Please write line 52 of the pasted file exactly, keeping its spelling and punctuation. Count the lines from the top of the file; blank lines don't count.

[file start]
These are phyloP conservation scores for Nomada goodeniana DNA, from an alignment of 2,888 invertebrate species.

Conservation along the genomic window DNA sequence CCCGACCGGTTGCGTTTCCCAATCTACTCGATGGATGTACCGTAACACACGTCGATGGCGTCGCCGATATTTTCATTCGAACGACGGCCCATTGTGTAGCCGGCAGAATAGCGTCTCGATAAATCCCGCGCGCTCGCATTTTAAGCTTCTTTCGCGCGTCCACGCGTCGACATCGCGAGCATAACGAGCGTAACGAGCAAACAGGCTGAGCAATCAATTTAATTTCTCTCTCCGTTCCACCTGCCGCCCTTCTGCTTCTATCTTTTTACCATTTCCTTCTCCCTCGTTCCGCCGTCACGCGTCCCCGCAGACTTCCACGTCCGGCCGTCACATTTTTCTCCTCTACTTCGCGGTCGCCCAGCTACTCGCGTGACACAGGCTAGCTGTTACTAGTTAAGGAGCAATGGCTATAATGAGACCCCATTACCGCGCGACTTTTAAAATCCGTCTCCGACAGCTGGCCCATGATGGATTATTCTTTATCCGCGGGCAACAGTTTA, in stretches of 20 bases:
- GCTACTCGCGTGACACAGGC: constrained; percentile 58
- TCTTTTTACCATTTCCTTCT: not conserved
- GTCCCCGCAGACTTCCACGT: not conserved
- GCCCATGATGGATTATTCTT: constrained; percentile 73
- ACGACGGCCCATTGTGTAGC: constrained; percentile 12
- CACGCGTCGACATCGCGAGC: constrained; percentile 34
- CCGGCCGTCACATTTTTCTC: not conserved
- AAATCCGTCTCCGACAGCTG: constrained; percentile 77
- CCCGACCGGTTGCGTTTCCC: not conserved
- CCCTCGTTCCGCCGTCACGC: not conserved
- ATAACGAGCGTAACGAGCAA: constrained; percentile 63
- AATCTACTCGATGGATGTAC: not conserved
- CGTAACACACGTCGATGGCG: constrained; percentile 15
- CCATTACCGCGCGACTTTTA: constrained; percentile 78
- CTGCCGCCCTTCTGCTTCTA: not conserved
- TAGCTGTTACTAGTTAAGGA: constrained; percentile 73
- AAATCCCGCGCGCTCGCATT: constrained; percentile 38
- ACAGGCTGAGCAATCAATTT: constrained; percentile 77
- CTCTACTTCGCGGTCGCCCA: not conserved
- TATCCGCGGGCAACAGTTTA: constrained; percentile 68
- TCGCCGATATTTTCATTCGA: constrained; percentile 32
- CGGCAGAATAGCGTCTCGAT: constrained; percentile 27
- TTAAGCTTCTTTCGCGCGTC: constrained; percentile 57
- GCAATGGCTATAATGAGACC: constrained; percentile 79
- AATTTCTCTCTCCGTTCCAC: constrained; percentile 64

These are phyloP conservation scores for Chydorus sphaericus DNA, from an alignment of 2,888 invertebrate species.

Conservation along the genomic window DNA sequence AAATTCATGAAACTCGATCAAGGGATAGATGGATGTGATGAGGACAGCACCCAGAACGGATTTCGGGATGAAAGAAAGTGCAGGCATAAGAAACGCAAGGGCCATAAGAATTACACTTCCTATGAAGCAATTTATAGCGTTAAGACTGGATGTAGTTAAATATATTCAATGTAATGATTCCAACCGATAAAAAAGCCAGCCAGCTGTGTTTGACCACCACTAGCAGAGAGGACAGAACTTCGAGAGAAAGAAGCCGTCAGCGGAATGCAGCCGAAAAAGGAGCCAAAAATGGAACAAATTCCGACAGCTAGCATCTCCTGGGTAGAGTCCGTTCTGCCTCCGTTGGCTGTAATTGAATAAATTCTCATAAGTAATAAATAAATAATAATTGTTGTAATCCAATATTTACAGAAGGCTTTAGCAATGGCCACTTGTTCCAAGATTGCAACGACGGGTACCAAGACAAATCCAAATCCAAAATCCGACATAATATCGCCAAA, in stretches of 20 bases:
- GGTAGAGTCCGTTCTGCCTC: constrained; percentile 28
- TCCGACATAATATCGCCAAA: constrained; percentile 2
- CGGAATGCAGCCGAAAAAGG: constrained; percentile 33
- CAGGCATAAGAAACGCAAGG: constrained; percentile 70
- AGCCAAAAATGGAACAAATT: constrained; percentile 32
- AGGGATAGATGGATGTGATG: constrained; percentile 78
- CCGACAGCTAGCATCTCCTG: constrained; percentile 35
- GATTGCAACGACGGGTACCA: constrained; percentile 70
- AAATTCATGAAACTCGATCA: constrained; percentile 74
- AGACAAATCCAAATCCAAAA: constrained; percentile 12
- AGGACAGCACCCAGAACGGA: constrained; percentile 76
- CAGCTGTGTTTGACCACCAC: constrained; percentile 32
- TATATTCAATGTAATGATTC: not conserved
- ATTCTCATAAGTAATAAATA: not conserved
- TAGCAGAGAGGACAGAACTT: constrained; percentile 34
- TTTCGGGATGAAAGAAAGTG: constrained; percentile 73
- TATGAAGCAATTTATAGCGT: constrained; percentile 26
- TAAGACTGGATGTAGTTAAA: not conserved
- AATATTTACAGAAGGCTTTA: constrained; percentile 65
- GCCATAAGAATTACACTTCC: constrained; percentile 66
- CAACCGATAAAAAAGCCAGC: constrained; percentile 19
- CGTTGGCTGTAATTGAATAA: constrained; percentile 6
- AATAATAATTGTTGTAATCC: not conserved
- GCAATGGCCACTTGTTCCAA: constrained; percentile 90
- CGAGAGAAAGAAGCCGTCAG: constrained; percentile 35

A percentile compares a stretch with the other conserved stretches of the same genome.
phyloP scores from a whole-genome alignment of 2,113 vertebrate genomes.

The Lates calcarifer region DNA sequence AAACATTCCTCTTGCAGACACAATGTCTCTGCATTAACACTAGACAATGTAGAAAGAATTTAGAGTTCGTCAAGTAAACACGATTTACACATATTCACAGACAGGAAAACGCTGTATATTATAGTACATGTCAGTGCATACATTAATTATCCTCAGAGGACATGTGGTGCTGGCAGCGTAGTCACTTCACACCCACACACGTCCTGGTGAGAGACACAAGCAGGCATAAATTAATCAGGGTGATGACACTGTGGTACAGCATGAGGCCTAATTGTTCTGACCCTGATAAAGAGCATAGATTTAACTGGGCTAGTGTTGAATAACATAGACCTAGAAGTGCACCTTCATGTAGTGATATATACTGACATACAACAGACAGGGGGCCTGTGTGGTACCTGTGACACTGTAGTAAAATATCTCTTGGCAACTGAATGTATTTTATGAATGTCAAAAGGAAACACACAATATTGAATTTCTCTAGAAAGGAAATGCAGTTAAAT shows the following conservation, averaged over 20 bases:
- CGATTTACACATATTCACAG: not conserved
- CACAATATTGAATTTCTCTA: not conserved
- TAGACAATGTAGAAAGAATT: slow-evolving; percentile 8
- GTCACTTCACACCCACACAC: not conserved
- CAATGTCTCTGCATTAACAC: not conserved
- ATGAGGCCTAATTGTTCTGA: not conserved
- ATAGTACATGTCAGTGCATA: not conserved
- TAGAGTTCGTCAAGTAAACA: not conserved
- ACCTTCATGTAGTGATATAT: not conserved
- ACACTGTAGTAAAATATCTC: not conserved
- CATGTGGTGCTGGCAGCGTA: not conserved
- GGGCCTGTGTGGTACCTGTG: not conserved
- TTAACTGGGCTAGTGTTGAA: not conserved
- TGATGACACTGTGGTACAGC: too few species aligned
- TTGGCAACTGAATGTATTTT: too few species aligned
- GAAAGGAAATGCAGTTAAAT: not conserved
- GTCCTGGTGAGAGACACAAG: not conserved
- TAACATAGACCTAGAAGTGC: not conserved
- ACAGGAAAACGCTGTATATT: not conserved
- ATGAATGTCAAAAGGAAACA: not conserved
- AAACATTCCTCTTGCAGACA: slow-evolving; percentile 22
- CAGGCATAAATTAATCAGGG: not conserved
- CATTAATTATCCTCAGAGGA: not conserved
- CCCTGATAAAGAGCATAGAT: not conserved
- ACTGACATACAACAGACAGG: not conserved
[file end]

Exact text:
- AATAATAATTGTTGTAATCC: not conserved